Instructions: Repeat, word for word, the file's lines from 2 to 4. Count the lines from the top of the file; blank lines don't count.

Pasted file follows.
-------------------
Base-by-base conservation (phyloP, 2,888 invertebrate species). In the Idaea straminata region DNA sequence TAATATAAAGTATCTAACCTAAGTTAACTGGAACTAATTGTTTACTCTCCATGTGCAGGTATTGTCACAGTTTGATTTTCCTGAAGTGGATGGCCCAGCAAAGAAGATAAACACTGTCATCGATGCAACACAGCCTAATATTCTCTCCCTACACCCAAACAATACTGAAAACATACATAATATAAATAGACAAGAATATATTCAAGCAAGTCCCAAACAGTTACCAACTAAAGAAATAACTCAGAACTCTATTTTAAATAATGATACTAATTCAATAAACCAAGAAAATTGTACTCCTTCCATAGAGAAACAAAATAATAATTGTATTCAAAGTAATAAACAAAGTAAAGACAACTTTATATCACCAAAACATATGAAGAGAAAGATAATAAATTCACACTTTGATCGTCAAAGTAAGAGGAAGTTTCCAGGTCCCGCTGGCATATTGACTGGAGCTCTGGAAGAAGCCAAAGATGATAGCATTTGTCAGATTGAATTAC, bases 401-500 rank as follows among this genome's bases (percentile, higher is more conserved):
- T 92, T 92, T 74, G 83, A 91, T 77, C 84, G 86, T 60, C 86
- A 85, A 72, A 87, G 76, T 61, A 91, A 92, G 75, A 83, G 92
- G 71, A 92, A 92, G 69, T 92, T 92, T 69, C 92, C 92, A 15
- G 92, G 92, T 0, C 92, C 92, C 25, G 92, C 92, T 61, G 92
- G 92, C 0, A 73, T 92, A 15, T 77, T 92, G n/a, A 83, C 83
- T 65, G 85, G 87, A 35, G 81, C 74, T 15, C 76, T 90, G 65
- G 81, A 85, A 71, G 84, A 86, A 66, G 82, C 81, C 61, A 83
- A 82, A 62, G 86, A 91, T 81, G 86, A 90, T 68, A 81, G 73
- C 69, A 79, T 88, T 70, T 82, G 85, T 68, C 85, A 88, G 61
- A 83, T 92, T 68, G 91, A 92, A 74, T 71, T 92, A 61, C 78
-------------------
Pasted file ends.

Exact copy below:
- T 92, T 92, T 74, G 83, A 91, T 77, C 84, G 86, T 60, C 86
- A 85, A 72, A 87, G 76, T 61, A 91, A 92, G 75, A 83, G 92
- G 71, A 92, A 92, G 69, T 92, T 92, T 69, C 92, C 92, A 15